- Why do you need a business loan?
- Business Loan Requirements
- What documents will I need to supply?
- How a lender will assess your loan application
- Why a lender may decline your loan application
- How long does it take to get a business loan application approved?
- 3 common mistakes to avoid when applying for a business loan
How to get a business loan
If you’re the owner of a small business and are thinking about getting a small business loan, this information is for you. In this guide find out whether you’re likely to qualify for business finance, what you have to do to apply, and how quickly you can expect to receive the funds. You can read top to bottom or skip ahead by clicking one of the links below;
There are any number of reasons why you might need to get a business loan for your small business. Here are just some of them.
- One of the most common reasons is cashflow. That’s hardly surprising when you consider that running out of cash is the number one reason businesses – big and small – fail. Turnover means nothing if don’t have the money on hand to pay your bills when they fall due. A business loan can give you funds to fall back on if your income fluctuates, or if your working capital takes a hit from unpredicted expenses. Calculate what your business can afford to repay with our business loan calculator.
- If you’re ready to take your business to another level, you’ll probably need funds to invest in growth. You may want to acquire a competitor, supplier or customer, or simply to boost your capacity so you can service more clients. If you prefer to grow your existing operations, new equipment, bigger premises or storage facilities, extra stock or new staff will all take an up-front investment. A business loan can give you the funds you need to act fast when the right opportunity comes along.
- If you’ve been in business for a while, you may be in need of a refresh, so you don’t fall behind your competitors. Manufacturing or office equipment, IT, store or office fittings and websites (your valuable online ‘real estate’) all need updating regularly, to keep up with safety standards, best practice and evolving technology.
While there are many good reasons for getting a business loan, business finance isn’t always the right strategy. Before you start looking for a lender, be sure to prepare a business case and examine the numbers. For example, businesses that grow too fast can quickly run into trouble, especially if it takes a long time to generate enough extra profits to cover the cost of finance.
Unless the money you plan to borrow and invest will generate tangible benefits for your business, it may more prudent to wait until you have funds behind you to finance your plans.
Business Loan Requirements
In most cases, you’ll need to have been trading for 6 – 12 months before you’ll be eligible to get a business loan. If you’re planning to approach a bank, that could increase to two or even three years. So if yours is a start-up business, you’ll probably need to look elsewhere for funding. Here’s a comprehensive list
You’ll need to have a good credit rating (although some lenders do specialise in lending to businesses with poor credit scores – at a price, of course).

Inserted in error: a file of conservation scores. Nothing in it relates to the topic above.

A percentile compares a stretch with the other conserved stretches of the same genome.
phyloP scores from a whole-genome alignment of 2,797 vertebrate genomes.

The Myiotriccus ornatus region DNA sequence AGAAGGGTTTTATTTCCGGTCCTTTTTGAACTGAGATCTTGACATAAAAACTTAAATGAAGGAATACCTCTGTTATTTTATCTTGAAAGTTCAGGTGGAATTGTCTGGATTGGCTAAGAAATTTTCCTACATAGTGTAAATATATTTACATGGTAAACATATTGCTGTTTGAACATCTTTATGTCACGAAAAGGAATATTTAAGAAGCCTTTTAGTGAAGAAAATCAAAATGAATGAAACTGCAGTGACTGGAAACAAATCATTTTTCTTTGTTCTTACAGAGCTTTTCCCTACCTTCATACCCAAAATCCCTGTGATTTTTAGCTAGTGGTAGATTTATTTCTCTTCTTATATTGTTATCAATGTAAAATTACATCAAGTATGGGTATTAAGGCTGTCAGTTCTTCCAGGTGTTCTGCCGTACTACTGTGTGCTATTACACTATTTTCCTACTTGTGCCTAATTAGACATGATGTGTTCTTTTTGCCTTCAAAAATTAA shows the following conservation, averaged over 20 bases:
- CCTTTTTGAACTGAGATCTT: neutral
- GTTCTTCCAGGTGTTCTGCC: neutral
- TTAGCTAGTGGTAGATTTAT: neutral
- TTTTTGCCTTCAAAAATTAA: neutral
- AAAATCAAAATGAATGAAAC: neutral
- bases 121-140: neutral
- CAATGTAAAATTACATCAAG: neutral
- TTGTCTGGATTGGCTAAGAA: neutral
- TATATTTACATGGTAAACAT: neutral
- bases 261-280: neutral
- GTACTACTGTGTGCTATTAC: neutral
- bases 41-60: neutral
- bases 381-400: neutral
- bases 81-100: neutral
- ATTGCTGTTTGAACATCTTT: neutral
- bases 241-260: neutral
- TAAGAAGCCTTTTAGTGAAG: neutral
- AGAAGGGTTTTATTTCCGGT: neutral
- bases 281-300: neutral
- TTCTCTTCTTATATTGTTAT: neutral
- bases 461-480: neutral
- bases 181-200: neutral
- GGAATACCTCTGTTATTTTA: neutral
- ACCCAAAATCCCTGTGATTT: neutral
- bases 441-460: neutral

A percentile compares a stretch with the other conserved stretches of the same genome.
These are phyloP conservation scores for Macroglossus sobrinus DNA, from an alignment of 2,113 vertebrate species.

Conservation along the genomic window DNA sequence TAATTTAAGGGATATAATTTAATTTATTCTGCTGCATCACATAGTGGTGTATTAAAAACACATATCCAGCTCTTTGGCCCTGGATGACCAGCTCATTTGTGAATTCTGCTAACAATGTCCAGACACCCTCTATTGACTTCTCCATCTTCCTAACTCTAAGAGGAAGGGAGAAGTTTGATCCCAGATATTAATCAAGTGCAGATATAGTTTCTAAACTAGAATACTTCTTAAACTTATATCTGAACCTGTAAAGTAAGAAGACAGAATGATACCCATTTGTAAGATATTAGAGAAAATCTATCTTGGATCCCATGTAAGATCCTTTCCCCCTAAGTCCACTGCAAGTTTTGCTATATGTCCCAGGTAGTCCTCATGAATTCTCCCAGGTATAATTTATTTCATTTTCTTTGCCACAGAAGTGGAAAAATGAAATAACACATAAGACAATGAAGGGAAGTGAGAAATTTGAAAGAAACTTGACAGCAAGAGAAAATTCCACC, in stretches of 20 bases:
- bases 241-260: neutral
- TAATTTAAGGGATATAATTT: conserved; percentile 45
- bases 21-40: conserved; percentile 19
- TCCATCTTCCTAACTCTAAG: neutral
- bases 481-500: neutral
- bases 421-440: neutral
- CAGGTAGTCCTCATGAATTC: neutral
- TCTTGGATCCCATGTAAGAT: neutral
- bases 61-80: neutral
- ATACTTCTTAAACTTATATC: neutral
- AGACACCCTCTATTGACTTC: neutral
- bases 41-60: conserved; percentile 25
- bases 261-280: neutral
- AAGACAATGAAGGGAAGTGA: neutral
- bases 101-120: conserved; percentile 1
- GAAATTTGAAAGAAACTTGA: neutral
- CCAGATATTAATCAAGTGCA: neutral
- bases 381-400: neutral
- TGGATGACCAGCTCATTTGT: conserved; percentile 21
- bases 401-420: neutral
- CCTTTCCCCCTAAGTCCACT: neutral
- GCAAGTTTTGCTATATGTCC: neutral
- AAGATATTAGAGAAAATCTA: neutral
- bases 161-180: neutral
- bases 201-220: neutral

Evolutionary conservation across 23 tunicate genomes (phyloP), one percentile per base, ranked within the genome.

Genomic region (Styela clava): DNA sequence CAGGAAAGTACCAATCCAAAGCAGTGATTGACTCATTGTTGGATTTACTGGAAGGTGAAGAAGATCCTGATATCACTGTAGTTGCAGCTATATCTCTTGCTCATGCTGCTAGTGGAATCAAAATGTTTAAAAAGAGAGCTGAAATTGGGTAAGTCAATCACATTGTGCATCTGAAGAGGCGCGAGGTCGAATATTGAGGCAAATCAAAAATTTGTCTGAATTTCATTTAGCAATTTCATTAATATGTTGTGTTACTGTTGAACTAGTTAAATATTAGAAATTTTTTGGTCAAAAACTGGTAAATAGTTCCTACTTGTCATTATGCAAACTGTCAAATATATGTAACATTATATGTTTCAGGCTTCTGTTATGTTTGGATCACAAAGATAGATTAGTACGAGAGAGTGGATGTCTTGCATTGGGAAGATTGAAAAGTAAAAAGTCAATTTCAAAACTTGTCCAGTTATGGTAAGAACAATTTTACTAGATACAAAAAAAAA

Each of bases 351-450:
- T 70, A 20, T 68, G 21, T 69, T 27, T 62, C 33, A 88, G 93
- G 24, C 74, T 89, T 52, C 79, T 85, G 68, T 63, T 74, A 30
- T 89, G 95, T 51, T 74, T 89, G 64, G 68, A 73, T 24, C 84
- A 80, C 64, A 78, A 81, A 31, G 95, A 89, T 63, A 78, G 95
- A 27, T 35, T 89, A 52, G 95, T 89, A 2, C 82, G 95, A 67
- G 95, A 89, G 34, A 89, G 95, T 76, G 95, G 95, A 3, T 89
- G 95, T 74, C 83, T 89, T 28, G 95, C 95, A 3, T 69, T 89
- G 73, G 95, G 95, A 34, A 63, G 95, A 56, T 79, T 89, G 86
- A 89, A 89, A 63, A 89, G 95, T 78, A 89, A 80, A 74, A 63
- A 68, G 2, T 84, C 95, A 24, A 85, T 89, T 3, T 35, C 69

Above all else, you’ll need to have be generating enough clear profits (after all your business expenses) to service your loan. Even if you have collateral to offer as security, even the most risk-friendly lender won’t deal with you if they don’t think you’ll be able to meet your repayments.
If you’re planning to approach a traditional bank to get a loan, you’ll find the eligibility criteria are a lot more stringent than those of alternative lenders. Only businesses with the highest credit ratings, high minimum turnover and security to offer tend to get approved for bank business loans.
What documents will I need to supply for a business loan?
This will depend on where you go for your loan. If you approach a traditional bank you’ll have to go through a long and onerous application process and provide extensive documents, such as:
- full financial statements for the past two or three years
- sales and cash flow projections
- business or strategic plans
- copies of sales orders or contracts
- your personal and business credit records.
If you’re applying for a small business loan with a fintech lender, you will probably only need to provide:
- 6 to 12 months’ bank statements (Learn Why)
- Identity documents (Drivers Licence)
If you are being asked to provide a personal guarantee, which is not uncommon for unsecured business loans, you may also need to provide details of your personal financial circumstances – i.e. your assets, debts, income and outgoings.
How a lender will assess your loan application
Every lender has their own business strategy and level of tolerance to risk, but they all use a similar process to assess loan applications. There are five criteria, known as ‘the five c’s of business credit’, against which your business will be evaluated.
- Character – are you, and your business, reputable? Are you known for paying your bills on time and keeping your commitments? A weak credit rating is the biggest indicator of poor financial character, but some lenders will also investigate your reputation with suppliers, customers and other creditors. They may also look at factors like the condition of your industry as a whole and your place within it, the knowledge and experience of your leadership team, and the size and diversity of your customer base.
- Collateral – if you are able to offer assets as collateral for your loan, you present a much lower risk to the lender. While most banks require collateral for business loans, many alternative lenders offer unsecured business loans, although the cost is likely to be higher.